What I’m running:
Star Wars “Prince of Alderaan” campaign.
Oriental Adventures campaign
What I’m playing:
* Truly, the living campaigns let me play in a bunch of stuff I’d never have a chance at normally.
What I’d like to be running:
Oriental Adventures more regularly.
Spycraft as a very small home game. (One, two, maybe three players).
Star Wars campaign
Living Arcanis as a monthly home game (while somehow continuing to play my character).
More Pulp Adventures (which necessitates writing more modules for it).
What I’d like to be playing:
Living Arcanis (mostly because of my character, although the plotting is strong*)
Living Force (mostly because of my character*)
Living Greyhawk (mostly because of the storyline)
Living Jungle (largely because of the storyline and setting)
I think one of the great strengths of a Living campaign — playing them at a con, at any rate — is that the players can enjoy the setting/storyline/character without being ‘stuck’ with a GM they aren’t entirely happy with… every table is a different GM, so if you get one that isn’t all that, at least you know that the next table should be … well, better hopefully, but at the very least different.
* – I wonder, since I don’t play very much, how many players continue playing in a campaign they don’t find that interesting largely because of their character. I see a lot of players whom I know to be very creative people recreating/reusing characters from old campaigns — I have to think that the reason they want to revisit that character concept is because they don’t feel they fully ‘played it out’ in whatever previous game the character was in. In that vein, these observations:
– I don’t think I’ll ever need to play a Gwydion or Bob again (more definately for Bob), although I might use Gwydion simply because I’m lazy and it’s simple for me to portray him.
– I keep recreating Kethos – he’s been an NPC in… something like 3 games and now he’s a PC for another game… I know it’s at least partly because I never got a chance to really make him a main character.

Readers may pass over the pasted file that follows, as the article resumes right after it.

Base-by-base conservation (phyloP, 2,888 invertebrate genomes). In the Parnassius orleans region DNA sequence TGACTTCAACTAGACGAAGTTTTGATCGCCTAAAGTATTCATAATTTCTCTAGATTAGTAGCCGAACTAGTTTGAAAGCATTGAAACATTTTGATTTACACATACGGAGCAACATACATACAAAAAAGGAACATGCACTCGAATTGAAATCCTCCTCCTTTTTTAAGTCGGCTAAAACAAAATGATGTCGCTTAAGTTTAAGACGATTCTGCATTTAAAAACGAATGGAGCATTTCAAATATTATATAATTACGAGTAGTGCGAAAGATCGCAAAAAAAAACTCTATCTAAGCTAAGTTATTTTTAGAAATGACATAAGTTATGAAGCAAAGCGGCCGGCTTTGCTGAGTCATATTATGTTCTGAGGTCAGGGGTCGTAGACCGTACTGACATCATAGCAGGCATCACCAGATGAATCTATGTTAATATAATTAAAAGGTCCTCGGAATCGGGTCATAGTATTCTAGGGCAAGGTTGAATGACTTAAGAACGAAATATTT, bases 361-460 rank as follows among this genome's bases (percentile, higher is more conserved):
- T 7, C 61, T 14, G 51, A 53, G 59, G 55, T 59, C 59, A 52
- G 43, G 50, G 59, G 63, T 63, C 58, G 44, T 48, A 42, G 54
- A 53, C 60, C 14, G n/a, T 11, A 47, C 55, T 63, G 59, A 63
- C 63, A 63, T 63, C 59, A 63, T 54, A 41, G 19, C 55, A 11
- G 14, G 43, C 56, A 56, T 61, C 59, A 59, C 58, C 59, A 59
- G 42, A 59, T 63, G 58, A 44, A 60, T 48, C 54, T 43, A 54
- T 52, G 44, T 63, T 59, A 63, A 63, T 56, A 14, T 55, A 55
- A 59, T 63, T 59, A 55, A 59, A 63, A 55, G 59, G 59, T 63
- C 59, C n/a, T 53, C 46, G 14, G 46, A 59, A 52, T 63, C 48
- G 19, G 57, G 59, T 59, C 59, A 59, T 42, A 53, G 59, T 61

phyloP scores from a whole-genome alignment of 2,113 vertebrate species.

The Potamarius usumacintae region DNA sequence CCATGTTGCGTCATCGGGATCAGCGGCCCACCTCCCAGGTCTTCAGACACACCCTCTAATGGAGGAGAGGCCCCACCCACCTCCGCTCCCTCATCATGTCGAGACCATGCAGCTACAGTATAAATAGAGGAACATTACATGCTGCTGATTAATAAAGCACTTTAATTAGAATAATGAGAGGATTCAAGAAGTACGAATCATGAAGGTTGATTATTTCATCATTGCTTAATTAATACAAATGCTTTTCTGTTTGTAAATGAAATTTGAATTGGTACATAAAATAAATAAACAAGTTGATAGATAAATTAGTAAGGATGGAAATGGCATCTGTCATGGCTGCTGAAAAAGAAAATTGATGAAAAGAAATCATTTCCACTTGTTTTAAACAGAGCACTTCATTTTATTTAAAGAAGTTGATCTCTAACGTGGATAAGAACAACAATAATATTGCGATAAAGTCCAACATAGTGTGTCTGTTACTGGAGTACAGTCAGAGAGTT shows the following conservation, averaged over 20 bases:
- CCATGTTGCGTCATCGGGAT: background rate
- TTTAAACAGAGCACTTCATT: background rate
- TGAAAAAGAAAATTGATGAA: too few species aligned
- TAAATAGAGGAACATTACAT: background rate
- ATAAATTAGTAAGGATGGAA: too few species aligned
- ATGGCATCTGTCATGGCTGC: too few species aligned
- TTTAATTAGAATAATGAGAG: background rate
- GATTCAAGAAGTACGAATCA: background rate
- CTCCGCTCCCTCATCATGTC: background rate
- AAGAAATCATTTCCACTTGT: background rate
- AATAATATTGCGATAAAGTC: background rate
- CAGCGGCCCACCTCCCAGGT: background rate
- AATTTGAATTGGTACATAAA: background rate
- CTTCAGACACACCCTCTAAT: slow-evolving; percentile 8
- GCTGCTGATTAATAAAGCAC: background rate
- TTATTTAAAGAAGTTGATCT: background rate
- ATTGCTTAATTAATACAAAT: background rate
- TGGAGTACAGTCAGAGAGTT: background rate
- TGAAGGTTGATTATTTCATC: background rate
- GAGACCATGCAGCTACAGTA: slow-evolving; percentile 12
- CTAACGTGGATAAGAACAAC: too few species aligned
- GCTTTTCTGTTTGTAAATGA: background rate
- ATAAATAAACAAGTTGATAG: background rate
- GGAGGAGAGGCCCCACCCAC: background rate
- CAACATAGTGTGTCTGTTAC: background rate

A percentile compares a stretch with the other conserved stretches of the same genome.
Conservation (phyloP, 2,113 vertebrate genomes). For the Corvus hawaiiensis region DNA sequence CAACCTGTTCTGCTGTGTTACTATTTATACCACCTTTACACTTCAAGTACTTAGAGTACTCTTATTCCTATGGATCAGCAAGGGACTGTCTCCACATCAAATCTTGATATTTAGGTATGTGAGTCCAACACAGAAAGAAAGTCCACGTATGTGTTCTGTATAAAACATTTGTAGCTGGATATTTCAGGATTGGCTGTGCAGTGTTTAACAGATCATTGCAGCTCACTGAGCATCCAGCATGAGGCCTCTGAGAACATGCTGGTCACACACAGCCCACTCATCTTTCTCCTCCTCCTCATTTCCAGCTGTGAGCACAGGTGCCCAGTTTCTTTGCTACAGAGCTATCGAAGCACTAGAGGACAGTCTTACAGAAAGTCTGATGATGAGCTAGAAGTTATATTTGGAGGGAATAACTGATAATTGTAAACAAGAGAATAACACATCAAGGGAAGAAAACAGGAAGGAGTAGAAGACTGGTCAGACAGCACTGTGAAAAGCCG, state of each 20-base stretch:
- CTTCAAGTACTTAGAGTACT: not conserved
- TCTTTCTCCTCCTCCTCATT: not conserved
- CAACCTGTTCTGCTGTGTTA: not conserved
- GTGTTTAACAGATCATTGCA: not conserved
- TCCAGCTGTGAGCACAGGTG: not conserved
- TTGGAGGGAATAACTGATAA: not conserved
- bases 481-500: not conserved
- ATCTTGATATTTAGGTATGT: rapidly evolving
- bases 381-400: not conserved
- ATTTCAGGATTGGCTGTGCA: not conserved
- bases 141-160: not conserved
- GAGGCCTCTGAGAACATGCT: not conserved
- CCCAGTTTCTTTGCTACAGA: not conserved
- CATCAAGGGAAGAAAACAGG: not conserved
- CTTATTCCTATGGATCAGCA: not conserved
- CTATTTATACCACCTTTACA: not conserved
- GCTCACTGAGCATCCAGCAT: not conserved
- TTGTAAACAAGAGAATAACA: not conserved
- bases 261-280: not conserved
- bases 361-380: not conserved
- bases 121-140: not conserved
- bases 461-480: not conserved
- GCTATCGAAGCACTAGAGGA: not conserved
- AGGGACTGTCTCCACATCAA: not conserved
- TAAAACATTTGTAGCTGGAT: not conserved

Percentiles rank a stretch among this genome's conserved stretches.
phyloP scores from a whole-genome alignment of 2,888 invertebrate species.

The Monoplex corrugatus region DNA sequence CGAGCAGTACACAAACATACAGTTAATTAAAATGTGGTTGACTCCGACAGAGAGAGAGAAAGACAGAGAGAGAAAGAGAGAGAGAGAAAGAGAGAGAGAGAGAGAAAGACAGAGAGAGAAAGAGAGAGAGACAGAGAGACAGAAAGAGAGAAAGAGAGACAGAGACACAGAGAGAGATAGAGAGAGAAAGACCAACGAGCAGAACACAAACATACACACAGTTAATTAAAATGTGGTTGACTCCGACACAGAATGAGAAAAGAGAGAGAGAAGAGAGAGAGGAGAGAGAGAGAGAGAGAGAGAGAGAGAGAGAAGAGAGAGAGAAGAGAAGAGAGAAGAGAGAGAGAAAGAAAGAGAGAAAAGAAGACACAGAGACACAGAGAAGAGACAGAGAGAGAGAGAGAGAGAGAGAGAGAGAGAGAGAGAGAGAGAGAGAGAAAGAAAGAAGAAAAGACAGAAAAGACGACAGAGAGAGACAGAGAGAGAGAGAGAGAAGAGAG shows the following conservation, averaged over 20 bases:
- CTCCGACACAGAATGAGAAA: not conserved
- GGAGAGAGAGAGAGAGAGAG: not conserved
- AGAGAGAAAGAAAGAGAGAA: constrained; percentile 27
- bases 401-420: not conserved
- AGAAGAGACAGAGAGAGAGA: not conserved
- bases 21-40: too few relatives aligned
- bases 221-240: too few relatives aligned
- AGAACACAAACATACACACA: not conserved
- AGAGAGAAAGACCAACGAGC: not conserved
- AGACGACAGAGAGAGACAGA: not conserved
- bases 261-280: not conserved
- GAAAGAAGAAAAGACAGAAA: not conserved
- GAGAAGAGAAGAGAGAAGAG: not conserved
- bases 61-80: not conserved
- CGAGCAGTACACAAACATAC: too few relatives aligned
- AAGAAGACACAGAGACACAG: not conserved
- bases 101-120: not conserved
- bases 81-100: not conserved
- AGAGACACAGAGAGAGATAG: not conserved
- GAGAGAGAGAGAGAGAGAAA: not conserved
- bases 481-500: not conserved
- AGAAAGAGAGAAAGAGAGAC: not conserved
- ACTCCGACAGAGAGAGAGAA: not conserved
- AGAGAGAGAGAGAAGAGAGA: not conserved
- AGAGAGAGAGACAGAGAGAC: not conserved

Conversely, Seebor (whom I’m playing in Living Jungle) is basically a throw-away character — I couldn’t tell you two things about his history, although I think I have his portrayal down well — in that case, I’m not playing Living Jungle to play the character, I’m playing to participate in the storyline and setting. I know how Seebor acts, but I don’t have any idea why.
So… I know people who have a generic character template they fall back on to fulfill a specific role that allows them to interact with the storyline (I did that in Living Jungle by making a ‘generic strong hunter’), and I know players who are playing the game mostly as a vehicle towards playing a particular character (Amber players do this a lot — I did that with Gwydion and Bob, who were both conceived without close regard for the actualstoryline of the setting — Dave G does that with his string of “monks with a name that starts with A”, although arguably, that might actually be his ‘template’ character).
With luck, your preconceived, fully-realized character might begin to reflect parts of the storyline as they grow, thus becoming more a part of the whole setting, but as they came into the world with a lot of detail already (so to speak), they might not ever entirely ‘fit’. They might never feel quite ‘done’. This is happening successfully with Gwydion, unsuccessfully with Bob.
For me, the best possible combination is a ‘character template’ character who, in interacting with the campaign, gains depth retroactively by interacting with the setting and/or by discovering/revealing history. I say this only because that’s generally the way I write my characters in stories; I only know how they act — I find out WHY they act that way as I go. (Or I never do, and that’s alright as well, because people are complicated and not even they themselves know why they do everything, or remember their entire history perfectly.)
What I’m running: